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HGTV formula conjures dream writer’s retreat

May 3, 2014

Here’s what happens when you fall asleep to “Island Hunters” on HGTV: I dreamed I was with a couple looking at remote island properties that could accommodate up to 20 people. True to the Goldilocks nature of the HGTV formula, one property was serene and beautiful but too small, while the next was big enough for their purposes but its condition reminded them too much of a frat house at the end of the school year. The third property broke with the formula—it was not just right but over budget. Meanwhile, the couple morphed into friends and they already owned the third property, which was a compound that included a large, open building reminiscent of an old-style gym and included a raised stage along one of the long sides.

A HGTV fable. . .

The husband appeared to be a music management colleague from my other waking life. He said that the large space was useless. No, I countered, you can do your art in here. Plus you could close off one end to make classrooms, and the bedrooms in the nearby building could accommodate workshop participants. In fact, the compound would make a perfect writer’s retreat, and I could even put it together for him, as long as I still had room for my own creative writing. The husband was not engaged in his own creative work, and didn’t want to be reminded of it (pop psychologist friends, feel free to insert knowing smirk here). So he stormed off into the small town to drink. Of course, since he shouldn’t be driving because he was planning to get rip-roaring drunk, a city taxi showed up to take him on his binge. That is dream logic.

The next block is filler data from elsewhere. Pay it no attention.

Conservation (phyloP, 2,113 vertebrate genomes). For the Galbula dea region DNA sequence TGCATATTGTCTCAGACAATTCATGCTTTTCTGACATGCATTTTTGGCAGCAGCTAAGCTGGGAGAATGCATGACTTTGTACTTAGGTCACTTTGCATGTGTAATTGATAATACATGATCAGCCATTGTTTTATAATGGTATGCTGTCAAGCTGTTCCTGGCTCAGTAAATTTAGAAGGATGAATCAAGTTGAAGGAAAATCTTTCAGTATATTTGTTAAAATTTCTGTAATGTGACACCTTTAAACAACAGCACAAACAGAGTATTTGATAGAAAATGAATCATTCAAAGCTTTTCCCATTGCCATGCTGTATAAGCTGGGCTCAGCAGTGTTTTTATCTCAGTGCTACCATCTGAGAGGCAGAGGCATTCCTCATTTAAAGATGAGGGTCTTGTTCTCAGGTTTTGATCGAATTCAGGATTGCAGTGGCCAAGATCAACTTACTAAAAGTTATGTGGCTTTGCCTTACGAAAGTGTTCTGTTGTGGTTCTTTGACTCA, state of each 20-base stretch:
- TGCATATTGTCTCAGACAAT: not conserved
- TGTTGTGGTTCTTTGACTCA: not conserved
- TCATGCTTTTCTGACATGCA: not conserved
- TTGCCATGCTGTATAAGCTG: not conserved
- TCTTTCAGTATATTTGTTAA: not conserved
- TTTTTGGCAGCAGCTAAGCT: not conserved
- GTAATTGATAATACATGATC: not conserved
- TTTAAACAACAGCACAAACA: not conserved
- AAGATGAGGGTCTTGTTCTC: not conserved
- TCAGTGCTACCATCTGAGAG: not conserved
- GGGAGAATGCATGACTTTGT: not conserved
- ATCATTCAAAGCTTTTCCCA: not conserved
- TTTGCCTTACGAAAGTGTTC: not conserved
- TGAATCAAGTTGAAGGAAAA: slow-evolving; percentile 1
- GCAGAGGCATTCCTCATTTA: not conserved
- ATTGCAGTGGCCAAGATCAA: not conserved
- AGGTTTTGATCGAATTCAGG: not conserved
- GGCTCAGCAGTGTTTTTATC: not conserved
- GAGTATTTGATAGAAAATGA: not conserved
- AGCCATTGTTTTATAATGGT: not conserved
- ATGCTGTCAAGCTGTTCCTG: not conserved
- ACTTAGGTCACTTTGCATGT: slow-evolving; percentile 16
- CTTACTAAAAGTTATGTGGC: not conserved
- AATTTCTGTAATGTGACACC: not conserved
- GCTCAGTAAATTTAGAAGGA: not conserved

Vermont farmhouseThe dream of a writer’s retreat run by moi first arose when I was in my twenties, long before I had learned to separate the creator from the editor or how to thread a narrative path through a forest of material. The earliest fantasy took the form of a big, rambling house on a hill, surrounded by acres of green fields, probably in Vermont. A key requirement was a lovely carriage house that would be my retreat from the retreat and would be off-limits to resident writers. I would also be unapologetic in wielding dictatorial control over invitations, lengths of stay, and requests to leave due to bad behavior (as defined by me) or slacking off work. All of the thousands of details of actually running such a living/writing space would be, you know, taken care of.

I dreamed up the island writer’s retreat as part of a HGTV fable. That’s not real life. Real life is suffering. Not real life is the stuff that dreams are made of. Not real life is the source of real writing. Real writing is real life. Not writing is real life suffering.

Meanwhile, if you’re seeking a dictator to run a writer’s retreat and can offer lodging in a cozy carriage house, I’m your girl.

Remote luxe island locations considered.

Farmhouse Exterior by Burlington Architects & Designers TruexCullins Architecture + Interior Design

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One Comment
  1. “Not writing is real life suffering.”

    Yes.

    Love you and your words.

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